Defense Tries to Spare Nichols' Life

Defense attorneys opened their case Monday to keep Oklahoma City (search) bombing conspirator Terry Nichols (search) off death row, displaying childhood photos that show him goofing off with his brothers, cradling his baby niece and feeding a pet deer on his family's farm.

Nichols' oldest brother, Leslie Nichols, younger sister, Suzanne McDonnell, and both of his former wives were among nine defense witnesses who offered emotional testimony during the penalty phase of Nichols' trial.

Lana Padilla, his first wife, said Nichols was very close with their son, Joshua, now 21, before he was arrested for the April 19, 1995, bombing of the Alfred P. Murrah Federal Building (search), which killed 168 people.

Padilla said Nichols has continued to telephone her and their children and send cards and letters from prison.

"Would the loss of his father have a significant effect on Josh?" asked Nichols' lawyer, Brian Hermanson.

"It would destroy him," Padilla said, wiping tears from her eyes.

Nichols' second wife, Marife Torres, said Nichols has also remained close with their children, Nicole and Christian.

Testimony in the penalty phase is scheduled to conclude Tuesday. Jurors will begin deciding whether Nichols is sentenced to life in prison or death on Wednesday.

Nichols' siblings recalled a happy childhood growing up in a tiny wood-frame house in Michigan and described their brother as a gracious, hardworking farm boy.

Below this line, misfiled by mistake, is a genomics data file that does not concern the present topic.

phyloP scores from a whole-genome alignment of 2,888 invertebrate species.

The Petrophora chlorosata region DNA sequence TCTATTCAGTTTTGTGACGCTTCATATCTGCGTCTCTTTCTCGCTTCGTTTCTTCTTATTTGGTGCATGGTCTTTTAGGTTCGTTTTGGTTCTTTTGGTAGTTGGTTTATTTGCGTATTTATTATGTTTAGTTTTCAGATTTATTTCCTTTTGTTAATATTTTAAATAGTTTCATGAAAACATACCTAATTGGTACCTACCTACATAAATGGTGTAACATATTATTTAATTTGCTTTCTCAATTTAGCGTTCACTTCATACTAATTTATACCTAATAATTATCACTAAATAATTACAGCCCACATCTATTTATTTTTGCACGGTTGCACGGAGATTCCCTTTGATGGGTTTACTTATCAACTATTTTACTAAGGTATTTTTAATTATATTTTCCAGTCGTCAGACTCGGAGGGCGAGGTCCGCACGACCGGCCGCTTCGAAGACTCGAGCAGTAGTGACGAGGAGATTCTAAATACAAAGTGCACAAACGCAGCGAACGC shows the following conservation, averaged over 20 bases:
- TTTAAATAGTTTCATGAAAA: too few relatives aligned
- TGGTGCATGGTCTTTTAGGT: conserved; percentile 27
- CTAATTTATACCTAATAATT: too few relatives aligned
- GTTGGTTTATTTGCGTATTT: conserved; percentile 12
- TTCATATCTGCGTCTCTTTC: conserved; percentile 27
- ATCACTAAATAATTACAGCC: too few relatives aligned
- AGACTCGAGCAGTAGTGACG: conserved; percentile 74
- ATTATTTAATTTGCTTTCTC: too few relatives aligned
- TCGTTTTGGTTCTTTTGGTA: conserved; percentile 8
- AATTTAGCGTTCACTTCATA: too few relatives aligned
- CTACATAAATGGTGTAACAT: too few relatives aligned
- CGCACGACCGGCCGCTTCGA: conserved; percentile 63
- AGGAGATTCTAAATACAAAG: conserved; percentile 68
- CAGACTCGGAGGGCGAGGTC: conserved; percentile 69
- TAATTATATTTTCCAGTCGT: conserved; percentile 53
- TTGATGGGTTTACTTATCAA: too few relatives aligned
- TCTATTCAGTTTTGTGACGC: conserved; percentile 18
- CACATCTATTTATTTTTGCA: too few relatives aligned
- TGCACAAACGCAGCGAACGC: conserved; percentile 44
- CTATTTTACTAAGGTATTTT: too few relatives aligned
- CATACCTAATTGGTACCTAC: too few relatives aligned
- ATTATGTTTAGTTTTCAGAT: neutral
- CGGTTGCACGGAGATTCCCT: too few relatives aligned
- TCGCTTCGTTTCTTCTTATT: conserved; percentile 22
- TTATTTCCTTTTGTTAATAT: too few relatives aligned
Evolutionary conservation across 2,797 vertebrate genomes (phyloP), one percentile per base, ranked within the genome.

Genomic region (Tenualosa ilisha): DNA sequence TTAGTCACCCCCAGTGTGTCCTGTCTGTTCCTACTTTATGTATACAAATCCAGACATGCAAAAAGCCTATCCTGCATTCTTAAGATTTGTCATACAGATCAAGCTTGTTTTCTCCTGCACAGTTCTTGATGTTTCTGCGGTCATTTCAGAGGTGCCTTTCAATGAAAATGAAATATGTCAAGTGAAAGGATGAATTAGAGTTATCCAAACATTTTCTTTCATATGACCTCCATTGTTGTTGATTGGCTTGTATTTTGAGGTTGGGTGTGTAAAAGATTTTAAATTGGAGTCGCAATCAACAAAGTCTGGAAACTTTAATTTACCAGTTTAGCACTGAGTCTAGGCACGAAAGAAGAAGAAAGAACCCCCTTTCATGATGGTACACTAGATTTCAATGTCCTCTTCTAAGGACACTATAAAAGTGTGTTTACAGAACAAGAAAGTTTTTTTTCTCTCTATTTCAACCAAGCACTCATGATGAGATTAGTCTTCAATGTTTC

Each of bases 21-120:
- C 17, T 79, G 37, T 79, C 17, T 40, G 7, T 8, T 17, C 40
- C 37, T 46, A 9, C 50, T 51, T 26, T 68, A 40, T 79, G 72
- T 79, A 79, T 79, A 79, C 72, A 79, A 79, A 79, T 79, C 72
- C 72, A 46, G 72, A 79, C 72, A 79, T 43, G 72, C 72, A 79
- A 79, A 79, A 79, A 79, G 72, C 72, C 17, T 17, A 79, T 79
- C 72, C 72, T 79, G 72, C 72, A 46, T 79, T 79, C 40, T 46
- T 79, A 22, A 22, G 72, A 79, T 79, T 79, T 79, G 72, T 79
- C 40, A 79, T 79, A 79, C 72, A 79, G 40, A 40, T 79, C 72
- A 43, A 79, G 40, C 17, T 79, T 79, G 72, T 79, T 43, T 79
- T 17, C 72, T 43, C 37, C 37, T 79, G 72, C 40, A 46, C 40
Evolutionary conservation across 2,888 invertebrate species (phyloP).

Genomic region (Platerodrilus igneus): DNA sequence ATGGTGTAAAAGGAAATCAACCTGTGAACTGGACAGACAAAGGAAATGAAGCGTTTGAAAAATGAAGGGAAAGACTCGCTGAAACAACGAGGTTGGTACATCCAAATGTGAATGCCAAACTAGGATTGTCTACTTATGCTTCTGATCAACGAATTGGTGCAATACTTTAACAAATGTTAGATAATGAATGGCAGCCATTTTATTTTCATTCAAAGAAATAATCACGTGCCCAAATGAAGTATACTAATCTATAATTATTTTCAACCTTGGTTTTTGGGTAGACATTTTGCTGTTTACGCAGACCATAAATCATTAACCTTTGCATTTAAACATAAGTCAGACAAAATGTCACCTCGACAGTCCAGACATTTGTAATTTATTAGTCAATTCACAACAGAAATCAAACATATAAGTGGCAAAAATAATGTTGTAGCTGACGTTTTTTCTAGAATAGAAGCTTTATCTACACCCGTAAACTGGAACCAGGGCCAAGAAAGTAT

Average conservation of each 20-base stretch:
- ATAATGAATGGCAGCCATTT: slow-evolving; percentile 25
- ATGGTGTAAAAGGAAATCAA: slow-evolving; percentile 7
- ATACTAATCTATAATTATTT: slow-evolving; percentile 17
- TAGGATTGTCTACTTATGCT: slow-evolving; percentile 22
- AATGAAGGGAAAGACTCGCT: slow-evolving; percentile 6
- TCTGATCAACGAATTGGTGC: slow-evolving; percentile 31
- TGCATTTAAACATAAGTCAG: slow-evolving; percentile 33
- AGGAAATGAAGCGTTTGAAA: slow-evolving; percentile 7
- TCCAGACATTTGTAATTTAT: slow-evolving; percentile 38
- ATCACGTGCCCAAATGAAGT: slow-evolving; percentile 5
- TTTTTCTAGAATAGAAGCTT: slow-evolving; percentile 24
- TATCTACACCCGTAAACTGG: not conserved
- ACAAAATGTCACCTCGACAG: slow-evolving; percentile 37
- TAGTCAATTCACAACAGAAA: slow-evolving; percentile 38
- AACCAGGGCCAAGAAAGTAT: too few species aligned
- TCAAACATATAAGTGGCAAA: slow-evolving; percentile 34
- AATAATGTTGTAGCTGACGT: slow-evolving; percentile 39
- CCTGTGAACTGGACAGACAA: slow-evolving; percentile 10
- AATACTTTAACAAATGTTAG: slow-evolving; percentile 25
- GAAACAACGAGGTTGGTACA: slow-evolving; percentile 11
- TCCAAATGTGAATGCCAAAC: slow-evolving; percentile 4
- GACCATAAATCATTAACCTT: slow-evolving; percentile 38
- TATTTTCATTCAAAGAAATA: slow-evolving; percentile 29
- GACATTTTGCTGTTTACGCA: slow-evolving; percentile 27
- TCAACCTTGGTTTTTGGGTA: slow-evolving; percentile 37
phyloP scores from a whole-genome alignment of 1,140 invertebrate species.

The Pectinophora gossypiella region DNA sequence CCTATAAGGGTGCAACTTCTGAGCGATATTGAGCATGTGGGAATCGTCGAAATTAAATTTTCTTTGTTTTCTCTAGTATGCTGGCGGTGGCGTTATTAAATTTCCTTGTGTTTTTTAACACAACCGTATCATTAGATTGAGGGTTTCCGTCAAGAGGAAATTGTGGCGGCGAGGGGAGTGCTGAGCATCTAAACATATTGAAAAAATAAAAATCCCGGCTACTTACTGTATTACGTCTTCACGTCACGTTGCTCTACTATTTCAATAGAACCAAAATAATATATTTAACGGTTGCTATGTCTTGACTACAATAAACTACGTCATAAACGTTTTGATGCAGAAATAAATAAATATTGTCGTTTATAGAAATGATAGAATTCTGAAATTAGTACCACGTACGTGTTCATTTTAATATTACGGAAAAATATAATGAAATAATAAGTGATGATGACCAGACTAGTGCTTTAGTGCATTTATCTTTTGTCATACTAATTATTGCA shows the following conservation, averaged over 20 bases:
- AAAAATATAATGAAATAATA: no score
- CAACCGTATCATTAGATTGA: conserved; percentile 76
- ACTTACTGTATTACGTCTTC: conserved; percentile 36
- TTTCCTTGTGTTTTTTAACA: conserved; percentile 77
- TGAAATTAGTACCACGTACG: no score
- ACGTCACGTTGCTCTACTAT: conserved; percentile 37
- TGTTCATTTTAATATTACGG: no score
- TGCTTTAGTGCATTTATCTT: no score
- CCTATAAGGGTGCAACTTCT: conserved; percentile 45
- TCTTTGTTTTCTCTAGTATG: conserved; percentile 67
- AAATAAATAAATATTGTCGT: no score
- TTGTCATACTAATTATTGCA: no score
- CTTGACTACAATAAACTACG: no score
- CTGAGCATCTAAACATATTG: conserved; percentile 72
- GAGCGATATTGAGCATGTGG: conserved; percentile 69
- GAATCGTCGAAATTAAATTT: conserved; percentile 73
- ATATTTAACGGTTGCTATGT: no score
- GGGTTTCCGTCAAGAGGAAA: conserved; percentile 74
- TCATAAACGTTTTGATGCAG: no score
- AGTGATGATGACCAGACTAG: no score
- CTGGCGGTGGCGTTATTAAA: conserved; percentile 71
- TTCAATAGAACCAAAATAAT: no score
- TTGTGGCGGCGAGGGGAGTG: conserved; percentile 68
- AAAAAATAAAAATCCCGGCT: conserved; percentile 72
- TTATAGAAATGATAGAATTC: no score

Nichols, 49, wept quietly at the defense table as his brother described an accident in 1974 in which a fuel tank exploded and caused third-degree burns over 70 percent of Leslie Nichols' body, badly disfiguring his face and head. Leslie Nichols said his brother offered to give him skin grafts from his own body following the accident.

The jury convicted Nichols on 161 state murder charges on May 26. Prosecutors are seeking the death penalty, but defense attorneys hope to persuade the jury to sentence him to life in prison.

Nichols is already serving a life sentence on federal convictions for the deaths of eight federal agents in the blast. The state charges are for the other victims and one victim's fetus.

In court Monday, defense attorneys projected a photograph of Terry Nichols when he was about 10 years old and his other brother, James Nichols, standing on their heads in the family home.

"He was a monkey," Leslie Nichols said, prompting jurors to smile and nod.

Another photograph showed Nichols riding a unicycle on a country road near his home. The defense also showed pictures of Nichols feeding a pet deer and owl. Others depicted a smiling Nichols holding McDonnell's infant daughter, and at family Christmas parties.

McDonnell said her brother became more religious after being transferred from a federal prison in Colorado to Oklahoma in 2000 to face the state murder charges.

"He definitely talked about God more," she said. "He's grown. We've all grown."

Among other things, defense attorneys will ask jurors to consider that Nichols believes in God and shows "a great chance for redemption" if they spare him the death penalty.

Sixty-five witnesses, including bombing survivors and victims' relatives, testified over three days in the sentencing phase for prosecutors, who wrapped up their case Thursday.